How to deal with imposter syndrome at work

imposter syndrome
Photo by Jurien Huggins on Unsplash

As managers, leaders and members of a team, you will constantly have new work to do, and be coming up against new challenges and things you don’t know how to handle.

When that happens you may feel stuck, or overwhelmed, and you may feel like you are failing. You may feel like an imposter. Here’s how to deal with it.

Let’s face it, imposter syndrome, and feeling that you’re failing is not a great look.

Whether you’re feeling like that because you are making a lot of mistakes, or because you’re not keeping up with the number of jobs on your plate, or because you’re losing confidence and thinking you’re not good enough to manage your team/ make that speech/ close the sale (ie “imposter syndrome”) – you’re not alone.

Most of us have these feelings from time to time.

There’s a great story about a man who went to a conference and introduced himself to the guy in the seat next to him: “Hello, I’m Neil,” he says, “what’s your name?” “Oh, my name’s Neil too,” comes the reply.

The second Neil says, “I don’t know… everyone here seems so capable and qualified. They’ve done all these studies and stuff. I just feel like a real imposter.” And the first Neil replies, “Neil, you were the first man to walk on the moon. I think you’ve earned your seat!”

(Yes it was Neil Armstrong in the seat next to him.)

The point of the story is that even Neil Armstrong, a global household name, feels like an imposter sometimes.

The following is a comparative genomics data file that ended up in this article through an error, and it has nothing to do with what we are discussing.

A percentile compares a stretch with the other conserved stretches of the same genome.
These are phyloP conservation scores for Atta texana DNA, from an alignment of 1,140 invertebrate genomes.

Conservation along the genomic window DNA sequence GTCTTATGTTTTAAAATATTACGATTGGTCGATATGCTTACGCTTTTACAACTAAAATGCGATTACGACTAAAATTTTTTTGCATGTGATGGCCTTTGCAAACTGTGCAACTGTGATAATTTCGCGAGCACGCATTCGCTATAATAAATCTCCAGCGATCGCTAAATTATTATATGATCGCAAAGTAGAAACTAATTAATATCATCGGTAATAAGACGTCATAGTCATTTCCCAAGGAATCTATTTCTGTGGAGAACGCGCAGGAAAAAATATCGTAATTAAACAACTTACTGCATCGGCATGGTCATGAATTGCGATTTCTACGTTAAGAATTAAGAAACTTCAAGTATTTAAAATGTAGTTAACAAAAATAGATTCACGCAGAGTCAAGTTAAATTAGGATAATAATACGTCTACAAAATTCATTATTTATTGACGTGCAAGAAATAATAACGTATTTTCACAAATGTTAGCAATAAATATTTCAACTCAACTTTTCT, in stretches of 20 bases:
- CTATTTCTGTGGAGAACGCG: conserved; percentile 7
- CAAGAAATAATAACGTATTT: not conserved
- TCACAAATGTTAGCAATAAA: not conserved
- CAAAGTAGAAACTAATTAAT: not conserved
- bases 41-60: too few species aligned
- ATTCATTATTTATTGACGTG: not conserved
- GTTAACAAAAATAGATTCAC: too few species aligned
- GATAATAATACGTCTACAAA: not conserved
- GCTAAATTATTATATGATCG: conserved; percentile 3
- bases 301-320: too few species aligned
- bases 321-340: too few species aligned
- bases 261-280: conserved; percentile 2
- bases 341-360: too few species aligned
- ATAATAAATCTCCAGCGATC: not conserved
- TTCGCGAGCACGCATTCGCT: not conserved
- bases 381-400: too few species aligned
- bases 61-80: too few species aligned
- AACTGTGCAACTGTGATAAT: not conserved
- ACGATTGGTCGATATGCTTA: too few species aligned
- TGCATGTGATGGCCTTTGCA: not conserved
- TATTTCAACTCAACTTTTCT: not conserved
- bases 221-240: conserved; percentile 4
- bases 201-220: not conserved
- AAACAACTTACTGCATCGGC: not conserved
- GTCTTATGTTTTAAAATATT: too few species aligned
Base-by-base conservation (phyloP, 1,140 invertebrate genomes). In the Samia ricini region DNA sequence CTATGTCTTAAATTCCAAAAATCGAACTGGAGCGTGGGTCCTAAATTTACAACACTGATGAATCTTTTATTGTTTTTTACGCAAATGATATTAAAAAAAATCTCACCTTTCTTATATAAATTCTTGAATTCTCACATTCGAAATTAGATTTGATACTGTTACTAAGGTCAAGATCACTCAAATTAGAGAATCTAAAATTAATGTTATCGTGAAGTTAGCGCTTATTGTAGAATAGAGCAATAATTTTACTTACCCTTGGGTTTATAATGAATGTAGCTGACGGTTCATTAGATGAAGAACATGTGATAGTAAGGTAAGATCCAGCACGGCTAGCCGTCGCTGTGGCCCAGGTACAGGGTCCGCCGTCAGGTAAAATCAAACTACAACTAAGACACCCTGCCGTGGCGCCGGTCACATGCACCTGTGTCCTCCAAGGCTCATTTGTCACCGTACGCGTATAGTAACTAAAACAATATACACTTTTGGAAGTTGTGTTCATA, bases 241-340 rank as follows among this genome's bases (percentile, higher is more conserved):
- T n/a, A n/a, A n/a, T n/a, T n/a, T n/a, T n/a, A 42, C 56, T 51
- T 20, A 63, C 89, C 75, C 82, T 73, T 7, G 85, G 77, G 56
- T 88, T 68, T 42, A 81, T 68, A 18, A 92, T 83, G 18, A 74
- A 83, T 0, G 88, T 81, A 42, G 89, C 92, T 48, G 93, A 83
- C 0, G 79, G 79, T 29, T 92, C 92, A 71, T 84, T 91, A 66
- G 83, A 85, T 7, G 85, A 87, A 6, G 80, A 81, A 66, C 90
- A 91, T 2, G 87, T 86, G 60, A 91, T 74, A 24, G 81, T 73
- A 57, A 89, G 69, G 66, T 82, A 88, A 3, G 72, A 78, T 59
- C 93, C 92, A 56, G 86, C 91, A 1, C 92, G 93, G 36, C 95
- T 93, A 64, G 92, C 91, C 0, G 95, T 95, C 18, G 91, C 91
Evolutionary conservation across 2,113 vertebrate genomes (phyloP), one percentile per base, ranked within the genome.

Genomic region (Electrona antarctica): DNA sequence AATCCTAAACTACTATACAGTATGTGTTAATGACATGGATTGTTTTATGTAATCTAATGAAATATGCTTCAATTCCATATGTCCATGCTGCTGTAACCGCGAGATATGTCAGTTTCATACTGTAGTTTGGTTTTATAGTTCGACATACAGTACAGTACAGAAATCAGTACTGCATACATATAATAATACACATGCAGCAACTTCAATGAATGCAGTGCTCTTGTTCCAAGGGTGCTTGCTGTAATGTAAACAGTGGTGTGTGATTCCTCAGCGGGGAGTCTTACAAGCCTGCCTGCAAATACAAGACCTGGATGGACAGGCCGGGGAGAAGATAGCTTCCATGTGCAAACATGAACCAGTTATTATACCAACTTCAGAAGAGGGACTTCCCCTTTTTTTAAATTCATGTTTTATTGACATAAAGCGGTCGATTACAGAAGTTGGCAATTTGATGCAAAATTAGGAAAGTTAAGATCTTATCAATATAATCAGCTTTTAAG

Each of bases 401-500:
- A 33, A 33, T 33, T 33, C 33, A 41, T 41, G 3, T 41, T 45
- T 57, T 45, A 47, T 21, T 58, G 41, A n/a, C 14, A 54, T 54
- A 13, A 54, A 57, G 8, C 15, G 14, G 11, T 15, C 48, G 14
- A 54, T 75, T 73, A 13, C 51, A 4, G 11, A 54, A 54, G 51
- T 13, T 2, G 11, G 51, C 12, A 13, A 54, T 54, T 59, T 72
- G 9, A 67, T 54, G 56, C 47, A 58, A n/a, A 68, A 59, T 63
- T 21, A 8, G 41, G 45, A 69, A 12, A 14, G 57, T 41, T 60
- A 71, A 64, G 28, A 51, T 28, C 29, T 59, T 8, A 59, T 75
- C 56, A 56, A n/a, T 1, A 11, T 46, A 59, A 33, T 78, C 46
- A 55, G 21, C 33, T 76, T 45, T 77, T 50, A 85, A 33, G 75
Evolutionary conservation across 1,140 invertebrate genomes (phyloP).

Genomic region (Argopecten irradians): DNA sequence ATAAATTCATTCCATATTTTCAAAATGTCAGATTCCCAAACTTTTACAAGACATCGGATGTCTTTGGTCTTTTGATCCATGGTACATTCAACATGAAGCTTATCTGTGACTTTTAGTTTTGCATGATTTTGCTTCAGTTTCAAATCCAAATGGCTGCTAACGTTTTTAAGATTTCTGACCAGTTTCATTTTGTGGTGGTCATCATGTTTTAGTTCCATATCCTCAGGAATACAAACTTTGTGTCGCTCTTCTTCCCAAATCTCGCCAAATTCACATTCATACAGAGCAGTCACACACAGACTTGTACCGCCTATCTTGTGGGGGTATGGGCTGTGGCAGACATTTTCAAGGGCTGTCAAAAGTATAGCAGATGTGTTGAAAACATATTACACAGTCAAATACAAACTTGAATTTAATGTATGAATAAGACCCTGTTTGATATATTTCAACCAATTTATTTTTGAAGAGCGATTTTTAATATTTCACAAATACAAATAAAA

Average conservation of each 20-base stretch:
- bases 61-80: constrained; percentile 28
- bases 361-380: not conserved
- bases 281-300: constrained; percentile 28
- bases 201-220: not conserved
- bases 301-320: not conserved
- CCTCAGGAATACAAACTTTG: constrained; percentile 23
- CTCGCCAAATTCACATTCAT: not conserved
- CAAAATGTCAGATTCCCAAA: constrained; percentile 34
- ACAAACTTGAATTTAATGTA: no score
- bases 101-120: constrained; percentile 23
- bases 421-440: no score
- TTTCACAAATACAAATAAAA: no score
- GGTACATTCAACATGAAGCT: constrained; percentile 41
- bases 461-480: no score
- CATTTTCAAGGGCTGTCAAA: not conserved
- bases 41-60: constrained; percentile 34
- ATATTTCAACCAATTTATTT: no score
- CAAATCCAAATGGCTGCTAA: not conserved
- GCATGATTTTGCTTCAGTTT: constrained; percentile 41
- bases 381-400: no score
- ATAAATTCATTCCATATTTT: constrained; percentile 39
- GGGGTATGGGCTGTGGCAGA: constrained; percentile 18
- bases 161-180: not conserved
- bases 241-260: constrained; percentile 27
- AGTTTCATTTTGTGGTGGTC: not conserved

The thing about imposter syndrome is – while your feelings are valid – it’s also fair to say that your version of the truth is fuzzy and you might have lost perspective on everything you’ve already achieved.

If you feel like you’re failing, here’s how to turn that around:
1. Reset your expectations
2. Change your mind about what constitutes success
3. Do things that help you feel in control

Here’s how to deal with imposter syndrome

Reset expectations

Reset your expectations. Photo by Yasin Yusuf on Unsplash

1. Reset your expectations
  • Have a short to do list
  • Use buffer zones
  • Lower the bar

Years ago when I was working in sales for a radio group, I’d make a to-do list on a Monday morning for all the things that I wanted to get done that day. Then the phone would ring, one of my team would have a problem, and so on and so on… and I would only start actioning my list on Friday. I felt like I was failing, but only because of the work I hadn’t taken into account such as email, interruptions, and all the unexpected stuff that happens.

If that sounds familiar, the way to deal with it is to set yourself up for success – that list you make on a Monday morning, make it your weekly list instead.

I was chatting to a client the other day and he told me how he makes this work, “I have a look at my calendar, and I plan one thing I want to get done that day. If I don’t have a lot on, I plan two or three things. But if it’s a busy day: only one thing.”